Behavior Intervention 1
RUNNING HEAD: Behavior Intervention
Behavioral intervention of a
schoolboy displaying low on-task behavior
in his classroom
Behavior Intervention 2
The on-task behavior of a schoolboy aged 11 named Alan was monitored over an
intervention period of 39 days. This period consisted of observation, intervention and
follow-up segments. Target behaviors were defined. These behaviors were then
isolated during the intervention to extricate the functional association of antecedents
and consequences. Previous studies from the Journal of Applied Behavior Analysis
were referred to for the structure of the intervention model. The theories of
reinforcement and punishment were applied to gain desired behavior and clear target behavior. Verbal positive reinforcement and positive punishment was used, maintaining a firm consistency throughout the intervening period. To achieve the best result a tightly controlled environment was created to limit any possible distractions. Results obtained during the follow-up period indicated a substantial success for the intervention program.
Behavior Intervention 3
Behavioral intervention of a schoolboy displaying low on-task
behavior in his classroom
Behavior assessments are important applications for gaining insight into the motivation of individuals. By conducting these assessments, target behaviors can be defined. After defining these behaviors, functional relationships can be identified. This links the target behavior with antecedents and consequences. Once recognized these antecedents and consequences can be manipulated to influence the target behavior (Ebanks & Fisher, 2003). These behavior assessments work as the foundation for behavior modification therapy.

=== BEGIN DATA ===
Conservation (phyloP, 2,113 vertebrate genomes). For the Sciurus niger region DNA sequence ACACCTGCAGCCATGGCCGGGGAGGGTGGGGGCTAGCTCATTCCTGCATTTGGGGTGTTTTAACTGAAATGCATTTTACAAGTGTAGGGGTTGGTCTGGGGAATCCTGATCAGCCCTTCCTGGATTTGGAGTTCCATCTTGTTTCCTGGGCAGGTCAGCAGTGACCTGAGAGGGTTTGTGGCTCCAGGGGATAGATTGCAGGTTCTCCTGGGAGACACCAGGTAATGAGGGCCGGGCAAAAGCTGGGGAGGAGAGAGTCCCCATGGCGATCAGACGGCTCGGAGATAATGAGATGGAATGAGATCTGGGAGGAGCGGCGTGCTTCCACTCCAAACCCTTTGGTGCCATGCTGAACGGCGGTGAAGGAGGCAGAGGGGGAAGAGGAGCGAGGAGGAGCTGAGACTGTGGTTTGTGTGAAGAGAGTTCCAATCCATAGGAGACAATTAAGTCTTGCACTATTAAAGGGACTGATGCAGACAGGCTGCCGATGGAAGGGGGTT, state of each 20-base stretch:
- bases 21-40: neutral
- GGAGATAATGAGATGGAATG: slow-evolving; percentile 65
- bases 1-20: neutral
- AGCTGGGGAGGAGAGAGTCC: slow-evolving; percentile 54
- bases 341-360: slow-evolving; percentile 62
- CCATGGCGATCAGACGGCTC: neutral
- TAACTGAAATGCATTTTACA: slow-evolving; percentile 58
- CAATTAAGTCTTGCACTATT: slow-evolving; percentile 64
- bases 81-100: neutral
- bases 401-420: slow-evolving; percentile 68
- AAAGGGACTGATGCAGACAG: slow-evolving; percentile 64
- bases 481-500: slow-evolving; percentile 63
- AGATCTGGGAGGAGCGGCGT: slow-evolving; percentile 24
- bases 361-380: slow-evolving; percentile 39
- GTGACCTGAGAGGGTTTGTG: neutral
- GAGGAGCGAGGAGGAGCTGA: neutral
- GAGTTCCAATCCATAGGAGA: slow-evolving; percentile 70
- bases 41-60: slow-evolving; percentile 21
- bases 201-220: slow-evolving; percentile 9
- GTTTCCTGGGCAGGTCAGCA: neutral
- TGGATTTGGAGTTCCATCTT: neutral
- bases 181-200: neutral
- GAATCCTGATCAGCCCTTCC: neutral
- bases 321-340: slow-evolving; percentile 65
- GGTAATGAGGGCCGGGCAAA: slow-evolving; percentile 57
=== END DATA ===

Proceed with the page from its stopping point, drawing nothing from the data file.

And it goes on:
Antecedents consist of any events that occur immediately before the target behavior manifests. By manipulating the antecedent it is possible to cause the target behavior to become extinct. Similarly the consequences that occur immediately after the target behavior can also be controlled to eliminate the behavior. The combined manipulation of both functional relationships provides the best chance for success (Mueller, Sterling-Turner and Scattone, 2001).
Observation is an essential part of behavior modification therapy. This is because of the need to be able to recognize the need to change a behavior and distinguish the antecedents and consequences. All three factors are observable and should be monitored closely to identify the relationship and effect they have on each other. Once these relationships have been identified, behavior therapy can be employed to extinguish undesired behavior replacing it with more...